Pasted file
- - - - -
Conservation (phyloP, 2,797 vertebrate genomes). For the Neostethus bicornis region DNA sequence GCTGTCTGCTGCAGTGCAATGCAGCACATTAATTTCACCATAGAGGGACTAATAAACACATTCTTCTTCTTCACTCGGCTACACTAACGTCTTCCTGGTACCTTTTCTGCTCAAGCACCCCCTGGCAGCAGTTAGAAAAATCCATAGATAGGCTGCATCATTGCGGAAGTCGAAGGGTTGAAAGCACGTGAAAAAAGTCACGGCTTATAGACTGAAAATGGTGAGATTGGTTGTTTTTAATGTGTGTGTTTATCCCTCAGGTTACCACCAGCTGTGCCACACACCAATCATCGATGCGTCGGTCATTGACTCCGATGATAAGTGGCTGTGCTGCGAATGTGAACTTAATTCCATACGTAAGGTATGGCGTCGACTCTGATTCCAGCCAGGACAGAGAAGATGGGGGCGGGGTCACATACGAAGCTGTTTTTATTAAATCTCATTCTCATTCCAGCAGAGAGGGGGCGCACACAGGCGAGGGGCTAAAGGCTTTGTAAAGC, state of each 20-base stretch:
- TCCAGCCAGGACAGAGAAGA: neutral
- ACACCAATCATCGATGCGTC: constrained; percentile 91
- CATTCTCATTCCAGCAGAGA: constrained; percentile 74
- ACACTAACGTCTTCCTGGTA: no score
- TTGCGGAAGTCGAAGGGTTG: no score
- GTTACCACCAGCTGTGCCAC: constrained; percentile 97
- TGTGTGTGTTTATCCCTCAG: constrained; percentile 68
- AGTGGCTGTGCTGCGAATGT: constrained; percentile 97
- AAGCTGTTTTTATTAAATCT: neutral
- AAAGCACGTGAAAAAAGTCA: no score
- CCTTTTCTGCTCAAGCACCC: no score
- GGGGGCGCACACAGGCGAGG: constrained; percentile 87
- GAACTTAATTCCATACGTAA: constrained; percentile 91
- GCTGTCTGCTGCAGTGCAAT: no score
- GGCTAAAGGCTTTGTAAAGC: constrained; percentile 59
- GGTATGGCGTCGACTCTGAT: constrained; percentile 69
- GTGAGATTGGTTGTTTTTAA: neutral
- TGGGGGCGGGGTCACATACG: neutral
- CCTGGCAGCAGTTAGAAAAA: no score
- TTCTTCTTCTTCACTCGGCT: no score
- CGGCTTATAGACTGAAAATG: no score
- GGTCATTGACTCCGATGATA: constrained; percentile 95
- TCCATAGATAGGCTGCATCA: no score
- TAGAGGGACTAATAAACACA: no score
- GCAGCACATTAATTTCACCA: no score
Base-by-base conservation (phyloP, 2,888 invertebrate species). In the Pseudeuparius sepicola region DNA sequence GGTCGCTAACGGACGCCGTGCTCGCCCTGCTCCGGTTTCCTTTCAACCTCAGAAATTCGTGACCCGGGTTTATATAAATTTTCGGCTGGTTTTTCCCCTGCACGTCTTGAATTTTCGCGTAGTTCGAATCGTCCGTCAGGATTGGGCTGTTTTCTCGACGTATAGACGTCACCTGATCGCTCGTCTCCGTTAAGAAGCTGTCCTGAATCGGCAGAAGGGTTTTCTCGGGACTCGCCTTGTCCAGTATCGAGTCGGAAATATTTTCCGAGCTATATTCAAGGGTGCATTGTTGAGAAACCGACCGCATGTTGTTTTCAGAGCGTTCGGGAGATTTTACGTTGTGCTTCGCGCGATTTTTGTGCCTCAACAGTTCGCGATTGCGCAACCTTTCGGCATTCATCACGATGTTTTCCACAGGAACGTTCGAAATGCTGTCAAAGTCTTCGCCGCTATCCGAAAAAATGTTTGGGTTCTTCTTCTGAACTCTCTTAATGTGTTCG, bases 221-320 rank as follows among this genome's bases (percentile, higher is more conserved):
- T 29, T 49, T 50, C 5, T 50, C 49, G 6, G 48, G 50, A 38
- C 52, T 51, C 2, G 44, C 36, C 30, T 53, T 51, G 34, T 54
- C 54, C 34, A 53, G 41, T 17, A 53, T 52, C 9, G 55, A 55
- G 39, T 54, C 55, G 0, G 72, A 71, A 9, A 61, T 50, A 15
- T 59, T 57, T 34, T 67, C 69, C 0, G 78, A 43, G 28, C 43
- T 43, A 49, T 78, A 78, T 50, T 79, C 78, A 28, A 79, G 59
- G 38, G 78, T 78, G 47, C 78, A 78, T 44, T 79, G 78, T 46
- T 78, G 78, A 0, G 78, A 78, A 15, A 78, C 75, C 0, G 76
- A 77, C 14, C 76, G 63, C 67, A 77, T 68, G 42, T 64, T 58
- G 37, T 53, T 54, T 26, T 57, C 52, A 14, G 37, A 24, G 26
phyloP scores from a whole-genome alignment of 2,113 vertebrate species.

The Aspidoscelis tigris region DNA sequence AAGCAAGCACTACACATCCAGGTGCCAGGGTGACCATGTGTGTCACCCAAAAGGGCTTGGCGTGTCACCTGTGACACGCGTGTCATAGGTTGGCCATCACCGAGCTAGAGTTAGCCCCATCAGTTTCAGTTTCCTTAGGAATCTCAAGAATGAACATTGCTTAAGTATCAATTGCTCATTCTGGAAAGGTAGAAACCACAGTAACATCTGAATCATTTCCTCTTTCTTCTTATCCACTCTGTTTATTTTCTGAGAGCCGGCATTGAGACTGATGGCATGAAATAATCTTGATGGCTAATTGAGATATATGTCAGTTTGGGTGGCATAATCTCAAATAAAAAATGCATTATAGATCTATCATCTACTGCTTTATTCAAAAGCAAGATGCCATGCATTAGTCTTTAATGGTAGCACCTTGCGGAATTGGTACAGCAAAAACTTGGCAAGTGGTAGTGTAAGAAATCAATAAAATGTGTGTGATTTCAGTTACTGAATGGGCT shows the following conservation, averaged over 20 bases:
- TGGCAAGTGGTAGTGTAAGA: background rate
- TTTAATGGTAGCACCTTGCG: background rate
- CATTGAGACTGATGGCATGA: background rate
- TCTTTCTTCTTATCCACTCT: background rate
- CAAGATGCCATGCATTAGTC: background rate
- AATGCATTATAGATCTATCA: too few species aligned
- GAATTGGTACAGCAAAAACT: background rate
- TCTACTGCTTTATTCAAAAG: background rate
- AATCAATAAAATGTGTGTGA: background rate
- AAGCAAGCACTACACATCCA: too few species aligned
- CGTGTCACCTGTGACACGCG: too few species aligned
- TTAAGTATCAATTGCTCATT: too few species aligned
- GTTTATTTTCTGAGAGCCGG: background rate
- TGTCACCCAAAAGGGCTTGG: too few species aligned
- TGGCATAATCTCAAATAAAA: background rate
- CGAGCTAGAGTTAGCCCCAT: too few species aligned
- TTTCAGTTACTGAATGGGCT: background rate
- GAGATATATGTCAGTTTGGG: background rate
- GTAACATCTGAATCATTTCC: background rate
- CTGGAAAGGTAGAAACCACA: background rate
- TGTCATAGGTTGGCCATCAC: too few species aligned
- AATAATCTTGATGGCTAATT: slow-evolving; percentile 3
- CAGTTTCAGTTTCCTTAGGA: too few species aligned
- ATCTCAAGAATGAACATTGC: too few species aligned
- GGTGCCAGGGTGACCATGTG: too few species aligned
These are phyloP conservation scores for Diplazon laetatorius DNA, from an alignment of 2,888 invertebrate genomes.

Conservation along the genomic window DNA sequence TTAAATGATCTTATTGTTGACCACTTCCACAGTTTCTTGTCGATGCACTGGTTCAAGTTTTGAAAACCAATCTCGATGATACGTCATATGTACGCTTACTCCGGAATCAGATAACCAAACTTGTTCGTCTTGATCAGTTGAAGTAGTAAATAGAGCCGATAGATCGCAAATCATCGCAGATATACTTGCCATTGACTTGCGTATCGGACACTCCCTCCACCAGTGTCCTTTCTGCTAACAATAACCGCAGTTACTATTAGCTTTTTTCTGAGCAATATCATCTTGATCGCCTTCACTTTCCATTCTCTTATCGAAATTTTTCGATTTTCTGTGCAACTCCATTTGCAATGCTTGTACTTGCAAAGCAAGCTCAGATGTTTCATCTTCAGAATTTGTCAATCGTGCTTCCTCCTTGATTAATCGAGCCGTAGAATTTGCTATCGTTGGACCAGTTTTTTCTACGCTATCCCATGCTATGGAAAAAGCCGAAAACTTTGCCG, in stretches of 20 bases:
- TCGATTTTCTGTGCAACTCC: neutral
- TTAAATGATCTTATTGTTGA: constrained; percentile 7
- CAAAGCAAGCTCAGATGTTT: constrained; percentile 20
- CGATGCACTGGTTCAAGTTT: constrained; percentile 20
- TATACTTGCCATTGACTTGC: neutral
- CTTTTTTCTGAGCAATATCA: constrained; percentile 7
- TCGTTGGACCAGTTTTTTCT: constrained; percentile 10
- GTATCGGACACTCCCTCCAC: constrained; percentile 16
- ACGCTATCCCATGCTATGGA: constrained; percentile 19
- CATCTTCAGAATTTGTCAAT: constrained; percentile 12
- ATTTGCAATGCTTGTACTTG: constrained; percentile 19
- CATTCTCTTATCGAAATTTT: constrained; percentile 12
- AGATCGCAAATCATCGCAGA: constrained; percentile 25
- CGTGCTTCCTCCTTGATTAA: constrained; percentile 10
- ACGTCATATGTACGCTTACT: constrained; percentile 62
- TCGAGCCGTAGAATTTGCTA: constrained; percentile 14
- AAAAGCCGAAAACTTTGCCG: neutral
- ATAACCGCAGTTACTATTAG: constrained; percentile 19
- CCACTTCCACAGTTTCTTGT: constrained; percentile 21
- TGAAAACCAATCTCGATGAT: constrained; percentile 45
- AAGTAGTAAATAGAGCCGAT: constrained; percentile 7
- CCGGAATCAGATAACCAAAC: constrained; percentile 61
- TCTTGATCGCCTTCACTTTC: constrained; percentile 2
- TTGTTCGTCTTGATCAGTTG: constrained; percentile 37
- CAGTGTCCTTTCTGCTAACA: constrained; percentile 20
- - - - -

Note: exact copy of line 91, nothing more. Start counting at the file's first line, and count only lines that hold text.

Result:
- CAGTGTCCTTTCTGCTAACA: constrained; percentile 20